This month has seen various tremors across the banking sector, with the takeover of Credit Suisse coming hot on the heels of the downfall of Silicon Valley Bank. So, is wider turmoil on the horizon? Charlie Buxton, our Head of Investment, shares his thoughts.
The past few weeks have presented some challenging conditions for the banking sector. The downfall of Silicon Valley Bank two weeks ago led to a broader sell-off of banking stocks globally. Focus then turned to Credit Suisse, one of thirty banks deemed to have globally systematic importance.
Investors have had long running concerns over risk management at Credit Suisse, not least around failure of hedge fund Archegos, as well as the bank’s exposure to Greensill Capital. Further issues at the bank then came to a head after it reported that problems had been discovered in its 2021 and 2022 reporting processes. As a result, the Saudi National Bank – Credit Suisse’s biggest backer – said it would not buy more shares in the bank, intensifying scrutiny on a company already struggling after the Silicon Valley Bank news. In addition to this, in February, Credit Suisse had confirmed that clients pulled CHF110bn worth of funds in the fourth quarter 2022, while the bank suffered its biggest annual loss of CHF7.29bn since the financial crisis.
After all of this, despite the Swiss National Bank offering Credit Suisse an emergency CHF50bn credit line, it failed to arrest a steep decline in the bank’s share price, already exacerbated by wider market turmoil caused by the sudden collapse of California-based Silicon Valley Bank.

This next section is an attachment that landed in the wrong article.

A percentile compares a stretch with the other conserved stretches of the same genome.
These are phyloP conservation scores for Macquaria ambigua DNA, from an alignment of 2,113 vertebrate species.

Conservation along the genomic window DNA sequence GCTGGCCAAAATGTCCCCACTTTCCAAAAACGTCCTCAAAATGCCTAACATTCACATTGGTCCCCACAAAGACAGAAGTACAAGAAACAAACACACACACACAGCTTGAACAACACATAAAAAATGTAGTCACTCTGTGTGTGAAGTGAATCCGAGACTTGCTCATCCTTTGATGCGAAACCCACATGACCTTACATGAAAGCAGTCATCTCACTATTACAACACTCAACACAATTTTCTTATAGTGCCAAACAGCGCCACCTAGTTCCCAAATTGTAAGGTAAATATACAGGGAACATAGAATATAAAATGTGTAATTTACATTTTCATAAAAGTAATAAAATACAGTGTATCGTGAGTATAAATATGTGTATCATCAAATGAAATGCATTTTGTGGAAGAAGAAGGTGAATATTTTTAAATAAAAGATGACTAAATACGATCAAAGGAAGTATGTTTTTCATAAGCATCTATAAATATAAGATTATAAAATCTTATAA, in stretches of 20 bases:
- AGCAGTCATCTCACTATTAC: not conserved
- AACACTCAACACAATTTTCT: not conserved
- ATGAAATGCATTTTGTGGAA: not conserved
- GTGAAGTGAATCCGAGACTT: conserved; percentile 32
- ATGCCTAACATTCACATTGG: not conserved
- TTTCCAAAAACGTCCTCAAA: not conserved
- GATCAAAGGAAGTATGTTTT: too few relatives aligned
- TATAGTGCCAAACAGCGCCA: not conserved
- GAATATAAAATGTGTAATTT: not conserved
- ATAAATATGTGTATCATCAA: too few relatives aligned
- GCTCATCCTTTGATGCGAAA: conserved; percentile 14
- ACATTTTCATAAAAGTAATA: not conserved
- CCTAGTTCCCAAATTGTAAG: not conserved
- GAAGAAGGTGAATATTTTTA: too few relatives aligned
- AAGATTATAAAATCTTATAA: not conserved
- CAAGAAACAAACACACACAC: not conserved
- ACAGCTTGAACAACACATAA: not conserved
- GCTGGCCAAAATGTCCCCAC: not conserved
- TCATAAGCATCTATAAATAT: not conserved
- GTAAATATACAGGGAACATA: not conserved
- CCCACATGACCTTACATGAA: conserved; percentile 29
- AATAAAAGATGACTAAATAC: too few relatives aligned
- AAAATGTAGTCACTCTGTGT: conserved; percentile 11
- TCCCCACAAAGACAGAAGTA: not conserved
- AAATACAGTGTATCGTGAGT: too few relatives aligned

Against this backdrop, the bank’s share price plummeted, leading to the Swiss Central Bank and the country’s regulators stepping in to negotiate a takeover by Swiss rival, UBS.
How significant is this?
Although Credit Suisse is among the world’s largest wealth managers and most important banks, there were idiosyncratic issues at play here. However, following the global financial crisis in 2008, most banks are now far better capitalised and liquid as a result of tighter regulation in this space. Credit Suisse’s problems were years in the making, particularly given its succession of CEOs, all of whom failed to fully grip risk management.
Looking at the bigger picture, it’s a much improved landscape. Bad loans (which have long been a headwind for eurozone banks) have fallen steadily from over EUR1trillion eight years ago to below EUR350 billion last year, equal to less than 2% of total loans. This should provide markets with some confidence, even if loan issues do creep up in light of higher interest rates.
US banks, also larger entities in themselves, are more stable with a strong consumer base who are less sensitive to market news and whose savings are usually below the USD250,000 limit. This somewhat negates the likelihood of rapid customer deposit withdrawals, which might prompt a domino effect across the sector.
The immediate concerns that investors have about the global banking system have now calmed somewhat, thanks to the interventions of central bankers and regulators. Across Europe things should become clearer in the coming weeks, as customers and markets process the implications of recent events.
How does this change the market outlook?
The events of the past few weeks have seen a shift in interest rate expectations by the Federal Reserve, with markets now pricing in a potentially less hawkish approach, for fear of adding further stress upon the banking sector and, by implication, the broader US economy. This is likely to benefit longer duration assets across both bonds and equities, as well as support Emerging Market equities, which typically benefit from a weaker Dollar.
Gold is likely to benefit too, both as a geopolitical (safe haven) hedge and off the back of a (potentially) more tempered Federal Reserve. Gold has played a key role across portfolios in recent years, with good examples being the first six months of 2020 as Covid-19 first emerged, and then in early 2022, after Russia invaded Ukraine.
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